And if you need another resource? Earlier this year I was delighted to partner with my friend Sarah Westfall, as she compiled the voices of so many women who are passionate about clinging to God in the midst of seasons of incredible heartache and loss. She brought us all together for a sweet little 30 day Devo called Be Still: Leaning into God when everything falls apart and you can get either your Kindle or paperback copy by clicking here.

If you have been following me on Social media, especially Instagram for any length of time, you know that I tend to share more about our Sabbath practices there than anywhere else. Starting the first Saturday of the New Year, I began a 12 week series of posts with practical tips on preparing for Sabbath and I’d love for you to follow along. You can find me there and on Facebook @gracekelleywrites.

Blessings on you Dear Reader. May the REST of God bless you today with the refreshment your soul needs.

Gracie

Divine Intervention

Sometimes it feels impossible to dream the dream that darkness doesn’t actually win. The space between my head belief—that God is good, in control and on His way back for us—and my broken heart; crushed beneath the cares of this world, is farther than I ever thought. Shortening the gap will take an act of divine intervention.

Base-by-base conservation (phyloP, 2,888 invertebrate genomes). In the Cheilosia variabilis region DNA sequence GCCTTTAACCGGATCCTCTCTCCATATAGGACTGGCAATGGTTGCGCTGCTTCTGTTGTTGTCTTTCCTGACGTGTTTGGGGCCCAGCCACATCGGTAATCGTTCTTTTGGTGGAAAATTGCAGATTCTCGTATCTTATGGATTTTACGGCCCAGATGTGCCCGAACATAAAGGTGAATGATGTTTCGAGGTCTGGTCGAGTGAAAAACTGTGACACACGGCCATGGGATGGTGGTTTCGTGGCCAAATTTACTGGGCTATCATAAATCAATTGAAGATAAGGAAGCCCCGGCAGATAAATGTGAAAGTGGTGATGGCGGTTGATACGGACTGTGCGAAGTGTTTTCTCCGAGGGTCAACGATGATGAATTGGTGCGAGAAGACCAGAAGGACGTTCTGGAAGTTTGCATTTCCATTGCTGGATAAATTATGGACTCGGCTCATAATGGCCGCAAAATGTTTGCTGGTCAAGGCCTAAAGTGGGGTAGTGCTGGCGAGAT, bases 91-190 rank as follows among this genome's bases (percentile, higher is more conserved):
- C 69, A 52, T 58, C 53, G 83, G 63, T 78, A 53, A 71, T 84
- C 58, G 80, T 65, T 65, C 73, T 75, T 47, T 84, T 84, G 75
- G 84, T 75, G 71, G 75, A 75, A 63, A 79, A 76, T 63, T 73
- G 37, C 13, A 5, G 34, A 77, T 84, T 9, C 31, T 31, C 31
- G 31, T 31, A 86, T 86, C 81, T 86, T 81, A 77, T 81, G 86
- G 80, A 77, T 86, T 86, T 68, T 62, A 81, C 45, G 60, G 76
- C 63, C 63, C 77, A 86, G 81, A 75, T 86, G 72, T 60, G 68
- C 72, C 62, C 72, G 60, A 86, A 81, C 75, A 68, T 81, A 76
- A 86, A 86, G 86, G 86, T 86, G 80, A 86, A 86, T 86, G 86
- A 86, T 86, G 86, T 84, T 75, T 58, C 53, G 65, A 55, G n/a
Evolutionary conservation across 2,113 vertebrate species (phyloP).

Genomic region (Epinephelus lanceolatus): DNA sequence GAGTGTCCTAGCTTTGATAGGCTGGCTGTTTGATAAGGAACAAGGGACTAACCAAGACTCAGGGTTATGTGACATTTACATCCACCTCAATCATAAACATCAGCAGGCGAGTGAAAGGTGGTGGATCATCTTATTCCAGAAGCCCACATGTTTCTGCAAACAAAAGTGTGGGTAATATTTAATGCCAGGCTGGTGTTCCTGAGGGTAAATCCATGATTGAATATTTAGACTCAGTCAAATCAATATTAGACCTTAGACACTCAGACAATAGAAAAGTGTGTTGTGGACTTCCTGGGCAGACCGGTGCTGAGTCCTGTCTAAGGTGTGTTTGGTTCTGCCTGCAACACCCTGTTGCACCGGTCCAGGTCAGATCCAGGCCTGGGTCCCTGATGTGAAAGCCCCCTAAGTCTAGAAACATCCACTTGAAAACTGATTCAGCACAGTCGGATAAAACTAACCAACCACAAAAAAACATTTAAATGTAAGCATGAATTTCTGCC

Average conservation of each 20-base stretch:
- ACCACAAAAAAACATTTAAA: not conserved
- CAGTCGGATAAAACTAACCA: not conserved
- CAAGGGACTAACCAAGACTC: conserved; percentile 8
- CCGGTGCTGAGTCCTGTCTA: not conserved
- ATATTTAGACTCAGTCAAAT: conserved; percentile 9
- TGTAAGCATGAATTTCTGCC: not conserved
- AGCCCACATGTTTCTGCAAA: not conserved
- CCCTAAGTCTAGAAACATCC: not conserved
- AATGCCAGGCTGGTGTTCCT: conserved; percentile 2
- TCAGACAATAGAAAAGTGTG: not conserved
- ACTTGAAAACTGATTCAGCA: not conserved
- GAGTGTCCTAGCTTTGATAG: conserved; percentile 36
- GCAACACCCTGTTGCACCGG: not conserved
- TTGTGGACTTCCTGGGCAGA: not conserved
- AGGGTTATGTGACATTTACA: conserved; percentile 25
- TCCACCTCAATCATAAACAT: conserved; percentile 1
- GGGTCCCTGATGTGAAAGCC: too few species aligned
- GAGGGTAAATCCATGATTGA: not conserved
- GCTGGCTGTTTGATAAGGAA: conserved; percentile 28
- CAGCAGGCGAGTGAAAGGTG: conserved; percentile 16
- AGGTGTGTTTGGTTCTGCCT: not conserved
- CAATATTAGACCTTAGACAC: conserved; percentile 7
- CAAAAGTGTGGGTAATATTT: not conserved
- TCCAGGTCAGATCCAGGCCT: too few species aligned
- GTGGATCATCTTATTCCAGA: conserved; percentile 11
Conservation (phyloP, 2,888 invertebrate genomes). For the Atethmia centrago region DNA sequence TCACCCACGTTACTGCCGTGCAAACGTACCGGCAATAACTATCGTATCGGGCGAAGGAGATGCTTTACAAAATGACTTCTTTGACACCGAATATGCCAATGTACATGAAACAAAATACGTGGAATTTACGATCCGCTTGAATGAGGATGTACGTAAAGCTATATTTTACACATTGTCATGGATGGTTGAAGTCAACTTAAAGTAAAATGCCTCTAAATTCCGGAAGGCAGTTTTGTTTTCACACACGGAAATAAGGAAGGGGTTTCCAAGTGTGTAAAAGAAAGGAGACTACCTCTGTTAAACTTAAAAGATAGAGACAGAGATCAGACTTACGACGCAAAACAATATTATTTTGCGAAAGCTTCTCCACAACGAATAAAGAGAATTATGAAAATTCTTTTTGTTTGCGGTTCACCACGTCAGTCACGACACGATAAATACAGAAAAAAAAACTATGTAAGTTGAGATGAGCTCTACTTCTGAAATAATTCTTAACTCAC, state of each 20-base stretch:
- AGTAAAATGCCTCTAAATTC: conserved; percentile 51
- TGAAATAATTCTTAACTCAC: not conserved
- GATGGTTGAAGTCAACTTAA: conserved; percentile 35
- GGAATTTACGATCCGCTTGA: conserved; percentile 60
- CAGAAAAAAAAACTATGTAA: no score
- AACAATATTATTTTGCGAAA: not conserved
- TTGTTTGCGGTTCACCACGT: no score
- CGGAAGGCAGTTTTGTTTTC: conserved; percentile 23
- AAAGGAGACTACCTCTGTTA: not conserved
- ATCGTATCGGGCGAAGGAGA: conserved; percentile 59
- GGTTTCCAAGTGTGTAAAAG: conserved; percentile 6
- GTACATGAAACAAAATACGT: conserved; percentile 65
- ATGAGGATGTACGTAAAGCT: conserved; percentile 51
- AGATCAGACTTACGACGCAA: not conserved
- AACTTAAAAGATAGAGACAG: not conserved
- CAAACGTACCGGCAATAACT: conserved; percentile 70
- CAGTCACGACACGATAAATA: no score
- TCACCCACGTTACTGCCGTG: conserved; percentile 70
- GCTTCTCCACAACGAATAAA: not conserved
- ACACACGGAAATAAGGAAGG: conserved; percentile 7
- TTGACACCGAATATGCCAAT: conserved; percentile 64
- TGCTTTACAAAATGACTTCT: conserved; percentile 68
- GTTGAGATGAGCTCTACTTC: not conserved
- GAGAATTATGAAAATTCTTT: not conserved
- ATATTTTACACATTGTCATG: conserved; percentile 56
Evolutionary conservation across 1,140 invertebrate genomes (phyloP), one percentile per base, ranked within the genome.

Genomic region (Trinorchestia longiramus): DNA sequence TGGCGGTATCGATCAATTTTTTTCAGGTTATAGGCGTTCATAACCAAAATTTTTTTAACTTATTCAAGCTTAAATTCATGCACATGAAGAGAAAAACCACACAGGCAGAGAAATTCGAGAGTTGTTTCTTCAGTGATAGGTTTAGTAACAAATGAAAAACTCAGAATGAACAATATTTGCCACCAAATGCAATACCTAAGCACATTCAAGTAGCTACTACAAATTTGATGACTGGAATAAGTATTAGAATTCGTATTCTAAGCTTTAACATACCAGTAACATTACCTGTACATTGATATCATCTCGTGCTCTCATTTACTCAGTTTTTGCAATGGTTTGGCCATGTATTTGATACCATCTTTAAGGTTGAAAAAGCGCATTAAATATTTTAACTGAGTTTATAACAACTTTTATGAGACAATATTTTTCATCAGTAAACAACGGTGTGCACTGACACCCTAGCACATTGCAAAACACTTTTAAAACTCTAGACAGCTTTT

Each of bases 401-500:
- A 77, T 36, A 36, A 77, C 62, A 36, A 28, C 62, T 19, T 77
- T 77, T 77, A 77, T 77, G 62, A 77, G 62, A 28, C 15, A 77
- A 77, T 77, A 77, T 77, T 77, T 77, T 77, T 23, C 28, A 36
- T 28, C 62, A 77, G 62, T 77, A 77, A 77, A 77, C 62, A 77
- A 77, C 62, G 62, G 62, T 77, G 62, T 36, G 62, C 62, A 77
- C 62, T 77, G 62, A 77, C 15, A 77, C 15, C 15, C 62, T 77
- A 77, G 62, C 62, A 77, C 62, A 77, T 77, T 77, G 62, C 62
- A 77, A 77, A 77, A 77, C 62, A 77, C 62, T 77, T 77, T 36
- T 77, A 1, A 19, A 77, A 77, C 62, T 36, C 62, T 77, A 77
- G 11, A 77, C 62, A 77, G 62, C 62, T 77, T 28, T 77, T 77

Last week I was so depressed by all the sorrow surrounding me—too many sorrows, and most of them not mine enough to name here. I have never been depressed really, though I have journeyed through dark days more than once. Sometimes you just can’t seem to remember where to look for the light, when the darkness feels like it might actually be winning.

This is the impossible task: to be Kingdom minded people in a world not our home—to hold out the hope of the Gospel, a tender flame that banishes the darkness from every hidden place, but first, it illuminates it. I’ve seen more darkness now than I ever could have stood ten years ago. Each sorrow, each grief, each horror feels closer and heavier than the last; and yet, God asks me not to be afraid. He asks me to trust him. To look to the horizon and see the faintest lightening of the dawn. To believe that He is coming soon.

How far we have fallen! How broken the world and the people in it! The more I know the beauty of Jesus and all He calls us to, the easier it is to mourn for all the ways we have destroyed the world He made. The curse is found everywhere. There is no escaping it.

But I can’t get stuck here. Because this story does not end in defeat. No. This story climaxes with the King of Love himself journeying into the very heart of this dark world, letting himself be killed on a roman cross, dying a torturous death as he took the burden and the penalty for all our sin and brokenness on himself. And He didn’t stay dead.

Three days later He rose to life again, and showing himself to all the disciples, proclaiming the forgiveness of sins through belief in His finished work on the cross on our behalf. Then after 40 days He ascended into heaven once more, leaving us with the message: I am coming again, soon.